In partnership with the Maine Memory Network Maine Memory Network

Early Maine Photography

Post-Mortem & Mourning

Post Mortem & Mourning Slideshow
Post Mortem & Mourning SlideshowClick on image to view slideshow

In pre-Civil war Maine, death was a frequent occurrence, especially taking the lives of infants and children. If no painted or photographic image had been made of a family member, the post-mortem daguerreotype was an inexpensive and readily available means to preserve the likeness of a loved one. Macabre by today’s standards, these pictures of the dead were commonplace in mid-nineteenth century culture and were cherished as keepsakes by which to remember the deceased.

Two daguerreotypes in the Vickery-Shettleworth Collection illustrate post-mortem photography. Taken in 1843, the daguerreotype of Mrs. William H. Herbert of Bangor exhibits a surreal quality in the way the photographer has created a profile view of the subject’s head resting on a pillow, with her body completely covered by a sheet. The contrast of the white linen and the black background further serve to isolate Mrs. Herbert’s head in the picture.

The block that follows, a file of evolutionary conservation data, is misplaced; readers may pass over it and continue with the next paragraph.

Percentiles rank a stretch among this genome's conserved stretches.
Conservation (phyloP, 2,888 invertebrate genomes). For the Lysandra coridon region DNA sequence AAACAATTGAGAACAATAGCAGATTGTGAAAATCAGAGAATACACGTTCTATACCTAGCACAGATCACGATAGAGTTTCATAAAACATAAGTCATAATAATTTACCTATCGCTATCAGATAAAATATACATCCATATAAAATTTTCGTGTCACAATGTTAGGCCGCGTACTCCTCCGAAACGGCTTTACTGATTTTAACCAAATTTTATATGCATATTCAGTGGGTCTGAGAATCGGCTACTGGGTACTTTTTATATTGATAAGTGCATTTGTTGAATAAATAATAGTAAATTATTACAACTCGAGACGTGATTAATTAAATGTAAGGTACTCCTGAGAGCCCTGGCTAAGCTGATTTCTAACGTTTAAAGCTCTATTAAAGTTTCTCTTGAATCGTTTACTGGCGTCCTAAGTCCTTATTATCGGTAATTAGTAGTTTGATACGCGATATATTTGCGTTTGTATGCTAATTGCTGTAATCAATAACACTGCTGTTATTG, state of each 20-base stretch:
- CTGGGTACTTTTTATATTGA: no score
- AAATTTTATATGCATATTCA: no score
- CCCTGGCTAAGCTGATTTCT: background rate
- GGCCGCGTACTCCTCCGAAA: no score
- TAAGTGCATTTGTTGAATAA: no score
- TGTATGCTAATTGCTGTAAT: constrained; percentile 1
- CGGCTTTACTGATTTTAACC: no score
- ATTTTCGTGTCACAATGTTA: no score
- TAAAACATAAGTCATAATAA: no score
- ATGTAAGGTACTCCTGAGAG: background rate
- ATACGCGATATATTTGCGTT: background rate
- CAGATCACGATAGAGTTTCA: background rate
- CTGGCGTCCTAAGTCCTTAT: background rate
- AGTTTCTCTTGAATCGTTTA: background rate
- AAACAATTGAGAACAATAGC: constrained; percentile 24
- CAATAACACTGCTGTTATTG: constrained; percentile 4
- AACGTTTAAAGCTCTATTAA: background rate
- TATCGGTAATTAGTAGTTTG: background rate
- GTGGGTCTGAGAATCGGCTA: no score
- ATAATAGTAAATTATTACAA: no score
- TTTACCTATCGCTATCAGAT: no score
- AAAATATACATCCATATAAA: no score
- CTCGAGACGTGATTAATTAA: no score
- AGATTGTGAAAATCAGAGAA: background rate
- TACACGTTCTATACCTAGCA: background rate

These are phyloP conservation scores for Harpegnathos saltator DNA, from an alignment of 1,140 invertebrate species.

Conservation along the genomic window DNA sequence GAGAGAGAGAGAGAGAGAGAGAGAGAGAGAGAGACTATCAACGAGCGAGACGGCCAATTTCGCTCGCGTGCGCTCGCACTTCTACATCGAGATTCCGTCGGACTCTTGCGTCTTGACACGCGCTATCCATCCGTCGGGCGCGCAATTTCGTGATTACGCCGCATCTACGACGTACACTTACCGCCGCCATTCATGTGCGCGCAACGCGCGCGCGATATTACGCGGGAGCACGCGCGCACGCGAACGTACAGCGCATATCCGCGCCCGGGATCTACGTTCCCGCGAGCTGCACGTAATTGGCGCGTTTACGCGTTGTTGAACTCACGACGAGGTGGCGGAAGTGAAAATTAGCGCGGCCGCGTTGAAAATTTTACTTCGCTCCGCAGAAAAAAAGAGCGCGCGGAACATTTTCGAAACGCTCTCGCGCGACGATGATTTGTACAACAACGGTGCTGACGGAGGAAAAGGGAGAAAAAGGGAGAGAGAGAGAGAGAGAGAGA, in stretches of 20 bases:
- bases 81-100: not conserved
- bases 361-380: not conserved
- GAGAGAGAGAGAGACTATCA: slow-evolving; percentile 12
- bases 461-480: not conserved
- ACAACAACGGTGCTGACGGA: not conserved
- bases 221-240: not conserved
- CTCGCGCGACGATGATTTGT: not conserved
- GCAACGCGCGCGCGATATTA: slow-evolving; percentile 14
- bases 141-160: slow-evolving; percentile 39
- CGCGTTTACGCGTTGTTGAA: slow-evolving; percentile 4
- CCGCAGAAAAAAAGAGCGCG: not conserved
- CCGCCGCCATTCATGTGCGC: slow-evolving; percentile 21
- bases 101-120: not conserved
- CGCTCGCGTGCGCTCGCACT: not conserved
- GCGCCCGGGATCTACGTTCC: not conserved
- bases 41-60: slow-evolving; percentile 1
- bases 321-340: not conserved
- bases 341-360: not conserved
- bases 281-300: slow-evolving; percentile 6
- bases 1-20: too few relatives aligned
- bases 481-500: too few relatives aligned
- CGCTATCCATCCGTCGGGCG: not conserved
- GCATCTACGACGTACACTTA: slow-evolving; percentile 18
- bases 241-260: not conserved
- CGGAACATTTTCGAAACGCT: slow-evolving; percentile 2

The second daguerreotype recalls the brief life of John W. Crockett, born in 1850, whose poignant post-mortem picture was taken by his father Enos Crocket, an early Rockland photographer. This daguerreotype of Johnnie Crockett remained in the family until it joined the Vickery-Shettleworth Collection in 2007.

Thomas A. Foster and sons, ca. 1854
Thomas A. Foster and sons, ca. 1854Item Contributed by
Maine Historical Society

Two daguerreotypes Sarah Sullivan Richards at age seven and age ten depict mourning through memory. Born in 1840, Sarah was the daughter of Francis and Anne Gardiner Richards, members of two of Gardiner’s most prominent families. Tragedy struck these families on September 4, 1855, when fifteen year old Sarah Richards drowned while swimming in the Kennebec River at Swan Island opposite Richmond. These daguerreotypes of young Sarah were preserved in the Richards family until they were given to the Vickery-Shettleworth Collection in 2008.

Additionally, a daguerreotype of Dr. Thomas A. Foster of Waterville with his two young sons Charles and Barzillai speaks to the death of Foster’s wife Jane in 1853. Her absence is conspicuous in this touching portrait of a young family facing the future without a wife and mother.